On version 9 and 10 the options for managing this table are…poor. Bascially, you have to do it yourself. I think I am right to say that it is the only SYS-owned table that Oracle Corp say it is OK for you to move into another tablespace yourself and that you are allowed to delete and truncate data from. If you AUDIT a lot of things or activities you probably need to delete some data. {If you AUDIT a lot of things or activities and you don’t delete any of the data, you probably did not turn on AUDIT very long ago or have not checked the size of your SYSTEM tablespace for a while…}.

Oh, and one final thing on the AUD$ table. It is lacking indexes – it has only one {ignoring LOB indexes}. This is a good thing as indexes slow down inserts quite significantly {I use a rule of thumb that if it takes “N“ms to insert a record into a table, it will take “2.2*N“ms if there is an index on the table, “3.4*N“ms if there are two indexes, “4.6*N“ms if there are three… Get the idea? However, I have not checked this for real in years. Treat this statement as a potential myth}. I would recommend you do not add further indexes to AUD$. If you need to investigate the information in there, I would strongly suggest you extract what you want into a new table with a CTAS statement, then index that copy table and do your work on that. You do not want to slow down further everything that is already slowed down a little by being audited.

What about the largest thing in the SYSTEM tablespace? It’s SYS.C_OBJ#_INTCOL# nd is over 13GB in size. I said it would be SYS.HISTGRM$ didn’t I?

Well, SYS.C_OBJ#_INTCOL# is a cluster. Clusters are structures, segments, that hold one or more tables. All records for the same key across all those tables are held together, in the same block or blocks. The key is either a normal index or a hash. The idea is that it speeds up selecting records from different tables with the same key – they are all in the same block or blocks. It does work too, but they seem to have fallen out of favour with Oracle designers, but are worth considering.

In this particular cluster there is only one table, SYS.HISTGRM$:

select owner,table_name
from dba_tables
where cluster_name='C_OBJ#_INTCOL#'

OWNER                          TABLE_NAME
------------------------------ ------------------------
SYS                            HISTGRM$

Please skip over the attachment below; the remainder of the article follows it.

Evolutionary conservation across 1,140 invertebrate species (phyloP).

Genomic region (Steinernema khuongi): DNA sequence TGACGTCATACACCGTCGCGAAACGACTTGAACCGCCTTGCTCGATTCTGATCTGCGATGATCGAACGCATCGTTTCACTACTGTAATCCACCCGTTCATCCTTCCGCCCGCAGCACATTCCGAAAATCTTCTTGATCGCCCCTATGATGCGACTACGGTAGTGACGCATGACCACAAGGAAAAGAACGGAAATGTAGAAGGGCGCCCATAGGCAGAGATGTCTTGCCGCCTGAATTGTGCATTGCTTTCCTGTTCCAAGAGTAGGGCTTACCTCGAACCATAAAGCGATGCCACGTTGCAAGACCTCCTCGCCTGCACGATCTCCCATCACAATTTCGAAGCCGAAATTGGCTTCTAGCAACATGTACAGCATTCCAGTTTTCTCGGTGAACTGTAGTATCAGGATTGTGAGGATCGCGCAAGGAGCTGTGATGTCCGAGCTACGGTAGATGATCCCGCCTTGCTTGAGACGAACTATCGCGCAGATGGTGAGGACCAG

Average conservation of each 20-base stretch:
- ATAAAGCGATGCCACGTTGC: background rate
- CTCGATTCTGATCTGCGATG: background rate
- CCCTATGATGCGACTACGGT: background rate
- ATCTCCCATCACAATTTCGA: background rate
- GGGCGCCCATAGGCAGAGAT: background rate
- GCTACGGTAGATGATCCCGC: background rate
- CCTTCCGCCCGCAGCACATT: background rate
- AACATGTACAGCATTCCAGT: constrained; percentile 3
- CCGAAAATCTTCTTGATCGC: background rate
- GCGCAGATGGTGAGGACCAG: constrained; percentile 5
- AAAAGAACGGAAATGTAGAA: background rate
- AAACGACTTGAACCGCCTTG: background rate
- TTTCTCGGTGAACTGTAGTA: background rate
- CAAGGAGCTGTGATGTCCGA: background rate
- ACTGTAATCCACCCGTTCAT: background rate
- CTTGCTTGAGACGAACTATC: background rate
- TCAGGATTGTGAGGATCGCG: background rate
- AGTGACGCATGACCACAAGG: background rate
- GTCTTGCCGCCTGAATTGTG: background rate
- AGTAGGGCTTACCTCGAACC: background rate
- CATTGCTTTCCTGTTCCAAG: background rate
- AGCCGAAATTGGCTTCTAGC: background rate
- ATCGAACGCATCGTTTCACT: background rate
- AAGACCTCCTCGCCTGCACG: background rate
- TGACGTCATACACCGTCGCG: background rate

1 row selected.

So, SYS.HISTGRM$ is the only table in the cluster. It {and it’s cluster index, on columns OBJ# and INTCOL#} are hiding in this cluster segment. It IS the biggest thing in this particular SYSTEM tablespace. The only index, other than the cluster index, on the table SYS.HISTGRM$ is I_H_OBJ#_COL# and is the third largest object in the SYSTEM tablespace.

--ind_cols
select
INDEX_OWNER                 ind_owner
,INDEX_NAME                  ind_Name
,TABLE_NAME                  tab_Name
,substr(column_position,1,3) Psn
,COLUMN_NAME                 Col_Name
from dba_ind_columns
where table_name like upper(nvl('&tab_name','WHOOPS')||'%')
order by 3,1,2,4,5
--eof
@ind_cols
Enter value for tab_name: histgrm$

IND_OWNER   IND_NAME           TAB_NAME           PSN       COL_NAME
----------- ------------------ ------------------ --------- --------------
SYS         I_H_OBJ#_COL#      HISTGRM$           1         OBJ#
                                                  2         COL#
2 rows selected.
Elapsed: 00:00:02.07

-- you find the cluster index by looking on DBA_INDEXES and
--DBA_IND_COLUMNS where the "TABLE_NAME" is the name of the cluster
@ind_cols
Enter value for tab_name: C_OBJ#_INTCOL#

IND_OWNER   IND_NAME           TAB_NAME           PSN       COL_NAME
----------- ------------------ ------------------ --------- --------------
SYS         I_OBJ#_INTCOL#     C_OBJ#_INTCOL#     1         OBJ#
                                                  2         INTCOL#
2 rows selected.
Elapsed: 00:00:00.93

What is HISTGRM$? Do you think it looks like it could be something to do with column Histograms? Well it is, it’s the underlying data dictionary table that holds column histograms. It started to become common to see a large HISTGRM$ table with Oracle 9 systems with many partitions {and of course subpartitions, if used}, where statistics were gathered on these partitioned tables aggressively and included a METHOD_OPT clause that causes column statistics to be collected. eg FOR ALL INDEXED COLUMNS SIZE 200 or FOR ALL COLUMNS SIZE 100.

Where most people have seen it balloon in size though is with Oracle 10 and the introduction of…the Automated Stats gathering job {so, there is a connection to previous recent posts :-) }.